On the 5th July 2006 the bottom fell out of my world. The 5th July was to me what the third Thursday in August is to A Level sitters. Judgement day. I left high school with good GCSE's and when I picked up the college prospectus I couldn't pick just 4 AS/A Levels, there was just so much that looked interesting. Tucked in the back half of the prospectus was a course that would let me keep my diversity and do loads of subjects. While all of my friends went off to do A levels, I enrolled on a course none of them had heard of and prepared myself to study the equivalent of 8 A Levels. In hindsight, I may have been a little crazy and a slight sucker for punishment. What can I say, I'm never one to take the easy route. 5th July is the International Baccalaureate results day. The results come out on the IB website at a certain time of day. I was feeling fairly confident because despite a few hiccoughs, a chemistry tutor and a swap of subject levels, I had worked my socks off, why shouldn't I have the results I deserved? That's how it worked, right? I needed 655 in my highers. I got 644. A black hole opened in my stomach, white noise filled my head and through the tears I squinted at the figures on the screen, trying to make them change to be what I needed.
It actually felt like my world ended. I had worked so hard and I hadn't gotten the grades. Maybe I wasn't good enough after all. I had been in slight disbelief when the Connexions career test said I should be a Doctor, as it hadn't ever entered my head. Since then it had always been in the back of my mind there was no way I was clever enough. This just proved it. Telling my family I had failed was hard. They'd been so proud I got a place at medical school and I'd let them all down (apart from Dad, because I was the first from his side of the family to stay on at school past 16, so he was proud of me just for going to college). I went off to Uni in September to my insurance choice: same uni, different course. I sat on the bus on the way to lectures listening to the medics laughing about how they weren't going to that lecture because they were too hung over and they weren't doing that essay because they couldn't be bothered. I hated those bus journeys. What I wouldn't give to be in their shoes.
I wouldn't change my path to medicine for anything. It all worked out in the end. I met my wonderful boyfriend, got involved in new sports, considered other career options I hadn't dreamt of before, tried my hand at research and thoroughly enjoyed it, found out just how far I can push myself until I physically break and how to cope with continuing to work whilst broken, met fantastic friends, got all my partying done and learnt to settle down and work when I cannot stand the subject material I'm working on because I can see the long game. Most importantly I think, I learnt to value my place. I had to work harder for it than I ever imagined when I first applied in October 2005, and having felt both the elation of an unconditional and the despair of an unsuccessful I will never forget how gutted the 16 other people I fought off to get my place must have felt.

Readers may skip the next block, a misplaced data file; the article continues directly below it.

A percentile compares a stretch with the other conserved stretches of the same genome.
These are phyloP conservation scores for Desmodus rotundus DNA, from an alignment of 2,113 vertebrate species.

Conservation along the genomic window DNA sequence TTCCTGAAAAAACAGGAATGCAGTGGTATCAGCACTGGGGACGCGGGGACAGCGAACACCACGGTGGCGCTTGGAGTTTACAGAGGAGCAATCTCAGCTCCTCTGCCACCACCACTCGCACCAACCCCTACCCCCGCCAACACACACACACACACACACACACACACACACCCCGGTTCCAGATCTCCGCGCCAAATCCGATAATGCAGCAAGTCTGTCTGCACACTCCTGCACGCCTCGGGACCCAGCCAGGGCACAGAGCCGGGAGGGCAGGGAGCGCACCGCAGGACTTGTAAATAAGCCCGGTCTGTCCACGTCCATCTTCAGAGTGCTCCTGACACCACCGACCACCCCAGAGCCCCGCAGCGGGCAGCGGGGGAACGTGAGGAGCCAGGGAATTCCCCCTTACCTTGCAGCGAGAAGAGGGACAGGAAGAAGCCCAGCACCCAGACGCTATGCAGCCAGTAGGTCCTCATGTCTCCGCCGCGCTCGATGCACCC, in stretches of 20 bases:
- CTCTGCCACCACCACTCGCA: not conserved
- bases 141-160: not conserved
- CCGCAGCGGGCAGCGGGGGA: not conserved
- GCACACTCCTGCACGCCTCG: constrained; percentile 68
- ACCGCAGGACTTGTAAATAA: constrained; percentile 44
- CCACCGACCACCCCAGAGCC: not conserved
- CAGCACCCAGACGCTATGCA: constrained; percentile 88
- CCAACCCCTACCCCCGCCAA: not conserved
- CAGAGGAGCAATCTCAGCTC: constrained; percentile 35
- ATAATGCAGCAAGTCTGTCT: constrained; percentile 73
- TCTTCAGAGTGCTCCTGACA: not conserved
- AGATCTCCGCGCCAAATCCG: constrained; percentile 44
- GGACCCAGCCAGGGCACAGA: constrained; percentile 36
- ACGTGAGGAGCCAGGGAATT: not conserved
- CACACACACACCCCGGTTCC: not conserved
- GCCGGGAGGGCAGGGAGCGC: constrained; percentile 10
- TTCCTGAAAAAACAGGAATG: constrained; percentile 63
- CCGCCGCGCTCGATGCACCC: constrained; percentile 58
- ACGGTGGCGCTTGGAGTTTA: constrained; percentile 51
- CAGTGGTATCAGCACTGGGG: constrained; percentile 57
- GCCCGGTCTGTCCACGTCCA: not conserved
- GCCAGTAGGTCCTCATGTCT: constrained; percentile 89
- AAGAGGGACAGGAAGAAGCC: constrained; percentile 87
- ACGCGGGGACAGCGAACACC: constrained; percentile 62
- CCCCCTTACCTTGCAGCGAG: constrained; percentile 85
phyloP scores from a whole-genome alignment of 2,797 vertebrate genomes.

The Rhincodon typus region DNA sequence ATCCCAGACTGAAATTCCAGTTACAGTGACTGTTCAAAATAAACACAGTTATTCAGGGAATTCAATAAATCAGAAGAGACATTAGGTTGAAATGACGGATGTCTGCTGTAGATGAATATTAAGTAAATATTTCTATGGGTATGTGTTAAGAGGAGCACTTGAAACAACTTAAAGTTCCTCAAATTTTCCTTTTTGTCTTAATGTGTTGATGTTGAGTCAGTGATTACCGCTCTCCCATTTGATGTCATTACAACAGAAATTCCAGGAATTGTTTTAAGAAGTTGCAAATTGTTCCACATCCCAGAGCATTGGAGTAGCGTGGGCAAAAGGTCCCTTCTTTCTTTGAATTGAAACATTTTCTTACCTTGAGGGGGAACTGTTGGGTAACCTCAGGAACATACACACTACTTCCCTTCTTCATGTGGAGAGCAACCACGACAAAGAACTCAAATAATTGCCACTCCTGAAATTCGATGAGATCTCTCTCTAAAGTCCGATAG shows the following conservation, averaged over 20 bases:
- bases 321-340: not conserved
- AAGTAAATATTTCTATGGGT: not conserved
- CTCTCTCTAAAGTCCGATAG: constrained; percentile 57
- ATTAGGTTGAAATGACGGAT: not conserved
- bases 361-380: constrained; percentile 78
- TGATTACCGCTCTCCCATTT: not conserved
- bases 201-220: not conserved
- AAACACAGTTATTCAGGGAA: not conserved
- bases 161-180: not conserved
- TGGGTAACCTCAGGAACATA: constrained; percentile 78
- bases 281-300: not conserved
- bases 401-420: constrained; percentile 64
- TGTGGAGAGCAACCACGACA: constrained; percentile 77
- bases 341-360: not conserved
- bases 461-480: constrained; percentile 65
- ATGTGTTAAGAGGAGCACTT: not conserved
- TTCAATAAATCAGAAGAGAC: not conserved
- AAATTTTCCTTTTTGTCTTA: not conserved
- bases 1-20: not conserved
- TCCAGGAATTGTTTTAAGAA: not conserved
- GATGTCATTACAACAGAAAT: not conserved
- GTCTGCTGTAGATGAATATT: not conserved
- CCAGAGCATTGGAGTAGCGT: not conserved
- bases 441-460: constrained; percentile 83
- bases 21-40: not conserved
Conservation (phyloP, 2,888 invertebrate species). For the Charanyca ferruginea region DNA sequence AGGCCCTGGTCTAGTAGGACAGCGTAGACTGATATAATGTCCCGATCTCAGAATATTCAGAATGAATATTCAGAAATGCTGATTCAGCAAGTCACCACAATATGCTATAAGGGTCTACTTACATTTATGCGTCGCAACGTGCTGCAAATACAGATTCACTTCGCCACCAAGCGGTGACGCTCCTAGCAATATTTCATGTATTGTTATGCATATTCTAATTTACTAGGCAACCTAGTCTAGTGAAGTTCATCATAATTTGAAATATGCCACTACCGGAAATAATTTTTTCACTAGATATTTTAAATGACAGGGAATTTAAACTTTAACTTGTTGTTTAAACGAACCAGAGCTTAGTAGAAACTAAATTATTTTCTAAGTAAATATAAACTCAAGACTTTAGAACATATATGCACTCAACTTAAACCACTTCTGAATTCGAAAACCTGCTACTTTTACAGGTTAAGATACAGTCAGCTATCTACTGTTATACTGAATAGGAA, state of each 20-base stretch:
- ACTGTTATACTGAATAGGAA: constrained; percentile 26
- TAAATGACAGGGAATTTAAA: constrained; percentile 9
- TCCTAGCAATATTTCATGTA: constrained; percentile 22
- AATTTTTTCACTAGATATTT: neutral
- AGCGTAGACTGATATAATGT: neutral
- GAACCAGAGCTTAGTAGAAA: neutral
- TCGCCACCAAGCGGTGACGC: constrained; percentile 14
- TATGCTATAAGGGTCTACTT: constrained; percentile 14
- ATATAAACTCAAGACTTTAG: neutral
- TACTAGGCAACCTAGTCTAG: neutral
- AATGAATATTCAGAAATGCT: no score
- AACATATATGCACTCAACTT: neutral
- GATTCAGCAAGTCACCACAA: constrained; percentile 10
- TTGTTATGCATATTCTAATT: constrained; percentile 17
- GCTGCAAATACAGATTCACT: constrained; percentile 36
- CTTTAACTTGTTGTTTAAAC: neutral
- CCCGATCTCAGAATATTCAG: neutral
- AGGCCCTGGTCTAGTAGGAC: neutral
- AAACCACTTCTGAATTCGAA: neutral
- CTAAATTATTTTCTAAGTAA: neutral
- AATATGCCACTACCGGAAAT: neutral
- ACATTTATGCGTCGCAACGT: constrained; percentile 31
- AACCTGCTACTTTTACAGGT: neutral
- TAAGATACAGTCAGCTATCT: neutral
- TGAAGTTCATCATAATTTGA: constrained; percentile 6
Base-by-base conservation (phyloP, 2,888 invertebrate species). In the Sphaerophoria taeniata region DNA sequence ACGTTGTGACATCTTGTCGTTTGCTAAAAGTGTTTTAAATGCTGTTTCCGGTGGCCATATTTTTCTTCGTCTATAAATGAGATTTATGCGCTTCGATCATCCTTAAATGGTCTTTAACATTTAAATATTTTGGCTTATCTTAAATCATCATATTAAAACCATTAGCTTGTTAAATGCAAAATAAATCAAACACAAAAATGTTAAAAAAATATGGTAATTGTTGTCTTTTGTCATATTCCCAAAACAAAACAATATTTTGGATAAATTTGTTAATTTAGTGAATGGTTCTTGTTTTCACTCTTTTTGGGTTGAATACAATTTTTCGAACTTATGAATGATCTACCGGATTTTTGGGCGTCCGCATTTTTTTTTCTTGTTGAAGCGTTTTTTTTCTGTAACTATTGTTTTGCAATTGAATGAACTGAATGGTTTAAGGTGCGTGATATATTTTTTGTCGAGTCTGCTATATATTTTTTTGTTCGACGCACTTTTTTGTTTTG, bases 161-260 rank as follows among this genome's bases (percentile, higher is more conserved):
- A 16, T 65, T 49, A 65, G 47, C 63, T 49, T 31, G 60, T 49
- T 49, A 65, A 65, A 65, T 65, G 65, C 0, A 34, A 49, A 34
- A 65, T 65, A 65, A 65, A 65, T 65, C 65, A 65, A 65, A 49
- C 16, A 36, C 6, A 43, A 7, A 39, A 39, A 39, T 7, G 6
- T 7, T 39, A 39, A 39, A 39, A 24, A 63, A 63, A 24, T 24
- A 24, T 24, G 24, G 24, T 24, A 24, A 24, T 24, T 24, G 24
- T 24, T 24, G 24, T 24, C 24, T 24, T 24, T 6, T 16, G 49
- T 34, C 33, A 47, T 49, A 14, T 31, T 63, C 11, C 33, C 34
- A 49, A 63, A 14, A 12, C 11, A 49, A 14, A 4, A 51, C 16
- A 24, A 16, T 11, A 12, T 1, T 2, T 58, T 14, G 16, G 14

So, if you opened your results envelope yesterday and didn't get what you were hoping for, take some time for yourself to re-evaluate, look at the new opportunities that are open to you and really think about what you want to do with your future. Perhaps you've been a little too focussed on one thing for so long you hadn't thought of all the other things you'd be really good at and could enjoy doing. If med is all you want to do after thinking through that then don't give up. Keep working until you've exhausted every opportunity and you really are down to your last shot. Each knock back should only make you stronger. You know you can do it, you know it's for you, you just have to convince other people. It will mean plenty of dog work on volunteer work experience and all-nighters writing essays about topics you couldn't care less about, but if you want to, you can focus and get done what needs to be done to achieve your goals.
If you got your results and you are going to medical school in September then congratulations, but the hard work starts now. Don't forget the people who weren't as lucky as you, those who got unsuccessfuls or lower grades, because you now have to work to show you deserve the opportunity you were given. There are many others who would have your spot in a heartbeat and you'd be surprised how quickly you forget how difficult it was to get in and how stressed you were during the application cycle waiting for the magic words on Track. Apart from that, have fun celebrating and packing. My top tip: take a door stop and biscuits to help you make friends with housemates when you first move in.